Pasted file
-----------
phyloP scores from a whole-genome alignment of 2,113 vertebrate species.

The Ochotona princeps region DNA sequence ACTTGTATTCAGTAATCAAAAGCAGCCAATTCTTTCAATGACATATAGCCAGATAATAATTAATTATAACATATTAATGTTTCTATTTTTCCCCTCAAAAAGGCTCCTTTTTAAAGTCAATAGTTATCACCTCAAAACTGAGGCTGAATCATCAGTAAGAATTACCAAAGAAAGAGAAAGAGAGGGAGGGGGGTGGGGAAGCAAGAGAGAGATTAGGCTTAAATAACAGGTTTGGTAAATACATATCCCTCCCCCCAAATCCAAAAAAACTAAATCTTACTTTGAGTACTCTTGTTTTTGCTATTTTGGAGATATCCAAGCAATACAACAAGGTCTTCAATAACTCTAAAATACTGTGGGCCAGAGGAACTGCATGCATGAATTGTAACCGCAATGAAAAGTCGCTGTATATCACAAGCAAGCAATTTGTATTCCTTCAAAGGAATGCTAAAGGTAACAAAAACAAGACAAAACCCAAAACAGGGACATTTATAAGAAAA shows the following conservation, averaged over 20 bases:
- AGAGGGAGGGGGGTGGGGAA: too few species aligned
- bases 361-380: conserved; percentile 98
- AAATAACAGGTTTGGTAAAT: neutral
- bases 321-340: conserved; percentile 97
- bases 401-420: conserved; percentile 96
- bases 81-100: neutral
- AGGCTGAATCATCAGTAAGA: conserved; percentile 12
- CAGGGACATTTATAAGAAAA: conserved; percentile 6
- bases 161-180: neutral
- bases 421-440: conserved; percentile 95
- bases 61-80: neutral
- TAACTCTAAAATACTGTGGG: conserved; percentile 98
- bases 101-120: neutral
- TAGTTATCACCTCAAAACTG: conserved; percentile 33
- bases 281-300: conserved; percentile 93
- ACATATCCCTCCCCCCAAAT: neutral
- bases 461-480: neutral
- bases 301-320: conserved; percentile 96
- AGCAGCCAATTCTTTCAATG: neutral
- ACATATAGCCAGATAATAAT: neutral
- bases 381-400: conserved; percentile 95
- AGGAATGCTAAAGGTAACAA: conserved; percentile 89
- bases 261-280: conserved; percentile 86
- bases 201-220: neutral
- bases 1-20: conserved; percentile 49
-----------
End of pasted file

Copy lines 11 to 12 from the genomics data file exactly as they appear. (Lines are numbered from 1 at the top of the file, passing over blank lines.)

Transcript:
- bases 161-180: neutral
- bases 421-440: conserved; percentile 95